Calgary has a lot of outdoor community rinks throughout its 198 neighbourhoods, but not one of them is properly set up to accommodate sledge hockey athletes.
Now one community association hopes to change that with an ambitious GoFundMe Campaign.
Amanda Affonso, president of the Parkdale Community Association, said that community’s outdoor rink is nearing the end of its lifespan.
She said as the community association starting looking into grants, members started asking questions about making accessibility improvements to the facility.
“We have a number of users who use it from the school to Brownies,” said Affonso. “We thought, while we’re doing this expansion, what can we do to ensure it’s inclusive and accessible to all kinds of users?”
Affonso said they reached out to groups like the Calgary Sledge Hockey Association and learned that accessibility at outdoor rinks is a big problem, and not just in Calgary.
“When we contacted them, they said it would be amazing because Western Canada doesn’t have an outdoor rink that is accessible for sledge hockey,” she said, noting that the next closest one they know of is in Winnipeg.
Jason Beaman, captain of Calgary sledge hockey team The Scorpions and a member of the Calgary Sledge Hockey Association board, said he gave some Parkdale board members a tour of the new Shane Homes YMCA rink earlier this week.
That’s one of the few rinks in Calgary that has been built with sledge hockey players in mind.
“We went through a bunch of stuff,” said Beaman. “I think it’s great. I think it’s an opportunity for sledge hockey to have another arena we can access.”
Beaman said he spoke with some of the other players, and none of them could recall playing sledge hockey on an outdoor surface in their lifetimes.
The Calgary Sledge Hockey Association has about 65 members, with players ranging in age from five through to seniors.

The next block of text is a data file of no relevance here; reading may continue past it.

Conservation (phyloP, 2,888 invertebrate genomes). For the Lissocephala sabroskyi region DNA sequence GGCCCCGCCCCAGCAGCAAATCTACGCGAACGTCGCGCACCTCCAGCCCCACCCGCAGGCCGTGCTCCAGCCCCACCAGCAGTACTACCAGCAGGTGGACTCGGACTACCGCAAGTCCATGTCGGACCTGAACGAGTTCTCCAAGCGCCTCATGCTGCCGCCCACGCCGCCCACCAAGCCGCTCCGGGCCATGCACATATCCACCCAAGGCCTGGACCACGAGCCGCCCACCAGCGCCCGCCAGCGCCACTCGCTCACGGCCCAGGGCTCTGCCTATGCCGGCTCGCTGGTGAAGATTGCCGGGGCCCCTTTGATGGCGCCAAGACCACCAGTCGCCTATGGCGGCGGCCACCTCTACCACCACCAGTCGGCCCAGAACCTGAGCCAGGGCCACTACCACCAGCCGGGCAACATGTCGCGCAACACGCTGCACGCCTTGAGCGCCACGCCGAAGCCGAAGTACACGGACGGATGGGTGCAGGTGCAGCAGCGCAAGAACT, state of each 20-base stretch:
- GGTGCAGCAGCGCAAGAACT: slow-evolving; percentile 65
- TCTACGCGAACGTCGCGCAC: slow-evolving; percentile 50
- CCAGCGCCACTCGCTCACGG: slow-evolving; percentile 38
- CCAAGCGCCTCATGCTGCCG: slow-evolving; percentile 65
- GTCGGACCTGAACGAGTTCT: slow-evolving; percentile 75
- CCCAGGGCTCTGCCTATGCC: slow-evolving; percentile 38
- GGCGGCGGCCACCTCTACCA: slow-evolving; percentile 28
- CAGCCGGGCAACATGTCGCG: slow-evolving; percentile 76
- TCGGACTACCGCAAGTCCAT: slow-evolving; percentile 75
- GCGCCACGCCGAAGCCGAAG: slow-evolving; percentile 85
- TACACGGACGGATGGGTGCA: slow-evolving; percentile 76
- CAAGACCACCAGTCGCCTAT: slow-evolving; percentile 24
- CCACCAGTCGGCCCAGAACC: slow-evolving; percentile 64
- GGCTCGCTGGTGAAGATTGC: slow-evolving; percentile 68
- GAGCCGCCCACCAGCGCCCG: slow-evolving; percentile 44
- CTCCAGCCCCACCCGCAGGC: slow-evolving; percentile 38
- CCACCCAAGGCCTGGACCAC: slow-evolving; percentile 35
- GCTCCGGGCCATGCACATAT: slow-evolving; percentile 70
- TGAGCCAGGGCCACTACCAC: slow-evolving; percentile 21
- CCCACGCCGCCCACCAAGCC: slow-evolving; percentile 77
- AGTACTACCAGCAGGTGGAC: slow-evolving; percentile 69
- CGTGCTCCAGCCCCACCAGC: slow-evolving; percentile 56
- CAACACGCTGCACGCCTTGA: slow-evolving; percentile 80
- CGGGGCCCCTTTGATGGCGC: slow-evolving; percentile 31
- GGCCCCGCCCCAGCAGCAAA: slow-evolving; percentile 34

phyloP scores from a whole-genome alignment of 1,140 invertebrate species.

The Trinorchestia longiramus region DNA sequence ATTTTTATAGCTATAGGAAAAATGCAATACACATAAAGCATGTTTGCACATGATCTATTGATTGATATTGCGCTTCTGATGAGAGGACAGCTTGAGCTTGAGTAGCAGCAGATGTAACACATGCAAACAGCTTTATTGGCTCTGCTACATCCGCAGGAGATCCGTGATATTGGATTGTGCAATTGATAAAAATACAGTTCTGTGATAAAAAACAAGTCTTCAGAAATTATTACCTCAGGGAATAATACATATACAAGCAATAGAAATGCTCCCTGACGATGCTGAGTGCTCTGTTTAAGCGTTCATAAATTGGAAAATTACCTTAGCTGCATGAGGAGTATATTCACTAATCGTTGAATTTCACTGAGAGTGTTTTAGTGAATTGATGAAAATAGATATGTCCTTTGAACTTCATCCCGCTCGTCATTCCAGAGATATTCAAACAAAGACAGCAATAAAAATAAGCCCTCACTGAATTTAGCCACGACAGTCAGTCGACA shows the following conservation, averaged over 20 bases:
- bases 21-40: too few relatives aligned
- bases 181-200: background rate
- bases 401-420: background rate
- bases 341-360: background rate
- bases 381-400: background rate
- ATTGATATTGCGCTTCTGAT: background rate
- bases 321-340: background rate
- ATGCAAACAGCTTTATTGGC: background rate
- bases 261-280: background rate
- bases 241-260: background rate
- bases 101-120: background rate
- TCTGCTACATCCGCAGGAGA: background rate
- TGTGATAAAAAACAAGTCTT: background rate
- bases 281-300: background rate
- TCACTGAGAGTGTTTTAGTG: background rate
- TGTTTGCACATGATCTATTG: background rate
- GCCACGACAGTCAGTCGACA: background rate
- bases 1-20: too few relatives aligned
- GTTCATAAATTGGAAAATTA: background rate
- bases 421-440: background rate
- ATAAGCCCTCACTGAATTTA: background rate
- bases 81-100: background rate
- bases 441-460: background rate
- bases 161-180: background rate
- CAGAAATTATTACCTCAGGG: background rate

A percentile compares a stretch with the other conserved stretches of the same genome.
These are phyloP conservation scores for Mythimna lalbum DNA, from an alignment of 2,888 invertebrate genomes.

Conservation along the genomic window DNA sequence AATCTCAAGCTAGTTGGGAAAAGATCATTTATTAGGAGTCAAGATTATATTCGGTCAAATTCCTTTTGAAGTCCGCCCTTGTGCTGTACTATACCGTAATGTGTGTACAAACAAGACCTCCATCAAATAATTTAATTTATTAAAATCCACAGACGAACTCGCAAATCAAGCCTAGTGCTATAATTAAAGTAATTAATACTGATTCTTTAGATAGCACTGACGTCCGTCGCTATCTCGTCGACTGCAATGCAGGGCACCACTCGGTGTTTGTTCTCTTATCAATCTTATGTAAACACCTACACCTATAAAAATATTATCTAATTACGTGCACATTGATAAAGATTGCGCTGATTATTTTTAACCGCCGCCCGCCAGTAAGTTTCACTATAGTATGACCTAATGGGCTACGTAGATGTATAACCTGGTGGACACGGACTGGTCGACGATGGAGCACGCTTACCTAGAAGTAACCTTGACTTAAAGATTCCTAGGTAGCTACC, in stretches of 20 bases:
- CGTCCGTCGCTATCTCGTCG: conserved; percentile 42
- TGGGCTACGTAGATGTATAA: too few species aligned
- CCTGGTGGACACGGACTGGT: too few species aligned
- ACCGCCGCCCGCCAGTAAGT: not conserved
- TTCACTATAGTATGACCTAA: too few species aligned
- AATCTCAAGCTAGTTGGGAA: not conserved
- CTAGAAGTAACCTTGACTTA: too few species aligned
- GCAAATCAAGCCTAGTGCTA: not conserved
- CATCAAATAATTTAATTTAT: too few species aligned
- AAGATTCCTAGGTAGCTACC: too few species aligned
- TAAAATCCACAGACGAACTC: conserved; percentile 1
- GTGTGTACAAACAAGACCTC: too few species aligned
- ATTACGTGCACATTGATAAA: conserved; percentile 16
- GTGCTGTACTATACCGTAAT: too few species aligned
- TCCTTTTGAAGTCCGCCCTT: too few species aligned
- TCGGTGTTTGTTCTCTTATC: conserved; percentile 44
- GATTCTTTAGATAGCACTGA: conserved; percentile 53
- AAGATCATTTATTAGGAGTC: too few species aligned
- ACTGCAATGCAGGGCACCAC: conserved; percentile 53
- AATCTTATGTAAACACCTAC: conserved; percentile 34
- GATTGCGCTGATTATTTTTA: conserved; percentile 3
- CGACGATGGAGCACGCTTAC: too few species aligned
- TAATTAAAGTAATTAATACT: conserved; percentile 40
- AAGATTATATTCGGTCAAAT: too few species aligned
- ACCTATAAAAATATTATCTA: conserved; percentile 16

He said the range of disabilities varies, with some players who choose to play because knee injuries prevent them from playing standard hockey. Some players are amputees, and others have cerebral palsy.
Beaman said the association intends to provide a letter of support for the project, as well as providing any advice and feedback they can offer.
“If we can get it to the point they’re thinking and talking about – that would be huge,” said Beaman. “It would be a great opportunity for lots of us to have that chance to skate outside.”
Beaman and his teammates aren’t the only ones offering advice on the plan. Darby Young, principal accessibility strategist with Level Playing Field accessibility agency, said if constructed properly, the rink would be a ground-breaking first for Calgary.
“It would be a huge step in making sure the community outdoor rink is inclusive and everybody is able to use it,” she said.
She explained what would go into making the rink accessible. Part of it involves extra care in the pathways and gates between the parking lot, changing rooms, and the ice surface, but there are other things.
One of the most important is having transparent boards at the benches and penalty box, so players can see out.
Viewing options also need to be available for people watching the game, so someone in a wheelchair can still see over the boards.
Young said aside from a few of the newer rinks, many of Calgary’s older indoor rinks have the same barriers to accessibility that can be found at all of the outdoor rinks.
“If we can get Parkdale to do this and make it happen, it will be breaking ground for the rest of the city and leading the way in hopes of getting the rest of the community’s outdoor rinks built this way.”
Affonso said the project plans include more than just the rink. They want to make sure there’s a warming hut with changing facilities, and an outdoor gathering space to help bring people in the community together.
The community association is looking for grants wherever they can find them. They already have $125,000 from the provincial government.
The group also has a $165,000 GoFundMe Campaign. They think they can come up with the remaining $210,000 they need with other grants.
Affonso said the timeline on the project depends on how fast they can raise the money, but they’d like to move fast on the project.
“We want to have the money raised before the fall and be able to start demolition and getting the area primed and ready for construction.”